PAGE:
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Abstract

Introduction: The aim of present study was to investigate the effects of moderate intensity exercise training on depressive and inflammatory markers in post-menopausal women.

Methods: Forty healthy postmenopausal women (55.1± 3.51 years) volunteered to participate in this study. The study design and its potential risks and benefits were fully explained before providing written informed consent, and approved by the human health committee of Urmia University, IRAN. At resting, the subjects were randomly assigned to one of the exercise (n=20) or control (n=20) groups. The exercise group performed aerobic exercise training (60%-70% MHR) 30-45 min/day, 3 times a week, for 12 weeks. Psychological symptoms were measured by the Beck Depression Inventory (BDI), the Perceived Stress Scale and the Self-reported loneliness score. Blood samples were collected before and after 12 weeks exercise training for measuring of CRP and interleukin-6 (IL-6). Blood was collected after a 12h overnight fast. To avoid circadian variations fasting blood samples were drawn between 0800h and 0900h. In the exercised subjects, blood samples were collected at least 24h after the last bout of exercise. Mean changes from baseline to 12 weeks were calculated and compared with groups by paired t-test. Differences between groups were determined by analysis of co variance (ANCOVA) for continuous variables. Association between inflammatory variables and psychological variables were examined using Pearson's correlation coefficient.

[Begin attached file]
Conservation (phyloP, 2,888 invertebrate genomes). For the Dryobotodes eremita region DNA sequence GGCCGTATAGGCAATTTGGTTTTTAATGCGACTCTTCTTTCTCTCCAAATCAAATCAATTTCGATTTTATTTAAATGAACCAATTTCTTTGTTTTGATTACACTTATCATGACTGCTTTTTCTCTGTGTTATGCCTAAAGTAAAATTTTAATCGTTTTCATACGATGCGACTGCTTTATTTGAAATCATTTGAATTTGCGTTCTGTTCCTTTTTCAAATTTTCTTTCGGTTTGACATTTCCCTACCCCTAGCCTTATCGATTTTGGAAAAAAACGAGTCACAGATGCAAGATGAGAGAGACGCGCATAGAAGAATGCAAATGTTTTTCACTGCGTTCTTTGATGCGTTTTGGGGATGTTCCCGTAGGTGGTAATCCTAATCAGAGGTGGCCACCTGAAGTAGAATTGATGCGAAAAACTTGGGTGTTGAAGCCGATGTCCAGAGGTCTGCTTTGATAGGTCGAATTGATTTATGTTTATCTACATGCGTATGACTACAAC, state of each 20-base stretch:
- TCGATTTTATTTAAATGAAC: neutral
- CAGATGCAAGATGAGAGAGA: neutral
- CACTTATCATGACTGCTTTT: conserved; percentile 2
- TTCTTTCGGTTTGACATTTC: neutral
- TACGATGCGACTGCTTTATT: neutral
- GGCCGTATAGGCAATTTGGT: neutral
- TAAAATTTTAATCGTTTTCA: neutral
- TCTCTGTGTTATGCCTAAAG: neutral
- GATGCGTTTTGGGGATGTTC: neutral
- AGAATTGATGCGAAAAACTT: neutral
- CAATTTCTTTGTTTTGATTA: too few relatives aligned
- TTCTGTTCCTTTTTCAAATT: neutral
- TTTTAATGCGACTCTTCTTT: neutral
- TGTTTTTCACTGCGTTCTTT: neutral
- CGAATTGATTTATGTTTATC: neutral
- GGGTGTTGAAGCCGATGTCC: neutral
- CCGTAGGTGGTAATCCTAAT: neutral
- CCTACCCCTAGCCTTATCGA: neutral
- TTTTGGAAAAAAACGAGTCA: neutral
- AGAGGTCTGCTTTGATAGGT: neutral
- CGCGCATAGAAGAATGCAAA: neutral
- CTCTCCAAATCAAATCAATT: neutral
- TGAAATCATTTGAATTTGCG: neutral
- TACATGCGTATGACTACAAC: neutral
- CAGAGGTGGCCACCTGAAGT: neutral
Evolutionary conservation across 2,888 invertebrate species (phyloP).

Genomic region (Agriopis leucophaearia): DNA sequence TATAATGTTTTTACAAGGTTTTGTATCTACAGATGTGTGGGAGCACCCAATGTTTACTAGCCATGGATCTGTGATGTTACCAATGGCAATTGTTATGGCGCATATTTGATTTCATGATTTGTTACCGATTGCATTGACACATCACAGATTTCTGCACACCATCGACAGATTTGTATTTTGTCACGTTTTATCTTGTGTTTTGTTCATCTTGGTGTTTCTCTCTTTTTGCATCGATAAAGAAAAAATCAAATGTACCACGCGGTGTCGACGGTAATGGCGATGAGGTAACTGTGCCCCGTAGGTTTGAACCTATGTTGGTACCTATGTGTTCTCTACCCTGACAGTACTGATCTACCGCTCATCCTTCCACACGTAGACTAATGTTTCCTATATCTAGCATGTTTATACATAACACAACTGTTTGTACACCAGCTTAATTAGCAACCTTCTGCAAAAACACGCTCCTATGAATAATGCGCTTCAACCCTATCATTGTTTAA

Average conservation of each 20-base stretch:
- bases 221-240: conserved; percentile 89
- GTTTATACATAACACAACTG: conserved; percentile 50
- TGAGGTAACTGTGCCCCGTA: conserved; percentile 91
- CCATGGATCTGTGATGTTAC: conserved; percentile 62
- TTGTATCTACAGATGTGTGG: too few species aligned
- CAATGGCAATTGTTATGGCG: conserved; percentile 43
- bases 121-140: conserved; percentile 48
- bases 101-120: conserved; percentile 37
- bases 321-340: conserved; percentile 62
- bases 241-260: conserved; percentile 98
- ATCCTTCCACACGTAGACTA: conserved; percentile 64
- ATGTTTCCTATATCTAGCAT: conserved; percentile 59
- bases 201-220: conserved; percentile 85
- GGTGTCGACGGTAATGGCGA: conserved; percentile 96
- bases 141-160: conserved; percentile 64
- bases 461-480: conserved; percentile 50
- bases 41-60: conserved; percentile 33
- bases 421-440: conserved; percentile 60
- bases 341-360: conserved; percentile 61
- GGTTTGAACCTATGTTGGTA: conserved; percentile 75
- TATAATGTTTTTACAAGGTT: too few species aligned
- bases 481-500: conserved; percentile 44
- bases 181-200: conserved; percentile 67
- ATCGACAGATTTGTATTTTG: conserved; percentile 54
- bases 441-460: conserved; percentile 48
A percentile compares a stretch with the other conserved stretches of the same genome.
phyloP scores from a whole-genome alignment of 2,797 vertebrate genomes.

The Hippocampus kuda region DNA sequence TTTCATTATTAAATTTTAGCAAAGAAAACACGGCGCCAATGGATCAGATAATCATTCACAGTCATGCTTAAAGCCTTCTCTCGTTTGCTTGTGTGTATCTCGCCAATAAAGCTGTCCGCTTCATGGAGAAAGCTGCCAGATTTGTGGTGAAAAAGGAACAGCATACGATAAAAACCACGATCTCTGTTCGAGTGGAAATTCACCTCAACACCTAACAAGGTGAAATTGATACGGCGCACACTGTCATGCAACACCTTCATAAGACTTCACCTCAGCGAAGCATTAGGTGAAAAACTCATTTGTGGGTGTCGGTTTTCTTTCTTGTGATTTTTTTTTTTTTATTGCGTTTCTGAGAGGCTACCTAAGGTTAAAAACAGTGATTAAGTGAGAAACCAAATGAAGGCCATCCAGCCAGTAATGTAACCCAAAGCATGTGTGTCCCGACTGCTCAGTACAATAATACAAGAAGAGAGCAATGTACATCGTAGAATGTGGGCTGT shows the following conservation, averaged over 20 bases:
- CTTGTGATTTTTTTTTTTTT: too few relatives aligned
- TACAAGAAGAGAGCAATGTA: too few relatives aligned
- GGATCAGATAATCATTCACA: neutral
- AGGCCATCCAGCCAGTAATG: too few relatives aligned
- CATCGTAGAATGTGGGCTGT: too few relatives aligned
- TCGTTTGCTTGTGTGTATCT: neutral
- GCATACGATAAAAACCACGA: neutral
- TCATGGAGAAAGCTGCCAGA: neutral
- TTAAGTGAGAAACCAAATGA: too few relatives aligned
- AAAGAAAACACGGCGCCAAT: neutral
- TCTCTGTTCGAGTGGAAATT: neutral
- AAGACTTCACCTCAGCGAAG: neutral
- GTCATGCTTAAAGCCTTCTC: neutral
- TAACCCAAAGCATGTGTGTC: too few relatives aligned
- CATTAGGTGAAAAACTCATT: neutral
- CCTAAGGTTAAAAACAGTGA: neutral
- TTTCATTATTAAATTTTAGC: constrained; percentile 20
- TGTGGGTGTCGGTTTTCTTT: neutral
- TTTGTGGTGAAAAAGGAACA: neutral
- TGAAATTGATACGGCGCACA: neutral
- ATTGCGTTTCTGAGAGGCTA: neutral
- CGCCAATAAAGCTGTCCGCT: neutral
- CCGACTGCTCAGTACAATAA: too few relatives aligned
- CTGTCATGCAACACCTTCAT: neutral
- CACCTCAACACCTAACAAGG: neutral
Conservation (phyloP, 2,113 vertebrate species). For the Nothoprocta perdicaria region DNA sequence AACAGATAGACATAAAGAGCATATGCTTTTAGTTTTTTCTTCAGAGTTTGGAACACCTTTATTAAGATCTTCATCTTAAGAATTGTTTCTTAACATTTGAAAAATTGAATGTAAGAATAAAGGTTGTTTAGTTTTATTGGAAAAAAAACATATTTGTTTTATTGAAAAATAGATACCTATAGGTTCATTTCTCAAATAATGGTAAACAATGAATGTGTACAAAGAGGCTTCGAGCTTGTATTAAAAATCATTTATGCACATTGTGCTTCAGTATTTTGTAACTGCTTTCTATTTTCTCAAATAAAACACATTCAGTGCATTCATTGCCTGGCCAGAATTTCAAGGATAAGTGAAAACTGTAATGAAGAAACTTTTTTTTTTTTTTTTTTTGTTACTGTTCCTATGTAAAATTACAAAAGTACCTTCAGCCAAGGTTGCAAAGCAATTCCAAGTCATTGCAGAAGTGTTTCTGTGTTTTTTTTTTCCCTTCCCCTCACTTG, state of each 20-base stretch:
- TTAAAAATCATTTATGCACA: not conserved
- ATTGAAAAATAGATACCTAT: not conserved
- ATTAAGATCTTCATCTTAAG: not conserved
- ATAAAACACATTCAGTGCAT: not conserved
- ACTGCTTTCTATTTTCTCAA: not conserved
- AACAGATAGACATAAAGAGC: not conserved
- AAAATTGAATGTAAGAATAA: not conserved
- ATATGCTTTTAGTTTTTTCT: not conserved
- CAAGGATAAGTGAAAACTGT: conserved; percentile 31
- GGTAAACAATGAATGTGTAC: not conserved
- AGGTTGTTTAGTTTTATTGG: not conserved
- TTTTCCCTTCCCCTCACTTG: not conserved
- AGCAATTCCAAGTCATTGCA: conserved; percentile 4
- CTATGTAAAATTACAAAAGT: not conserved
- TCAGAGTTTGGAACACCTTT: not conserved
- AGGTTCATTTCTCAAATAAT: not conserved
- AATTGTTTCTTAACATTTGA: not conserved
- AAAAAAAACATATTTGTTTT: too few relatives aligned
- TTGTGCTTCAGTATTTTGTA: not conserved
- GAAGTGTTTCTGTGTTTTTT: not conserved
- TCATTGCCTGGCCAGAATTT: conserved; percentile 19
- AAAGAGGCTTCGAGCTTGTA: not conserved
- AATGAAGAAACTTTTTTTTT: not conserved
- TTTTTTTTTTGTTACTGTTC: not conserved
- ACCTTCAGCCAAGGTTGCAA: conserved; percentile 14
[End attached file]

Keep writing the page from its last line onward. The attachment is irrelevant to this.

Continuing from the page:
Results: There were significant differences in the Psychological symptoms of perceived stress (p= 0.001), depression symptoms (p= 0.001), and loneliness scores (p= 0.001) in the exercising group. Significant declines were observed in IL-6 (p= 0.001) and CRP (p= 0.001) in the exercise group after 12 weeks of aerobic exercise training when compared with the control group. Cortisol did not show any significant difference over time (p=0.84).

Conclusion: Our results show that aerobic exercise training with moderate intensity attenuates inflammatory markers and psychological symptoms in post-menopausal women.

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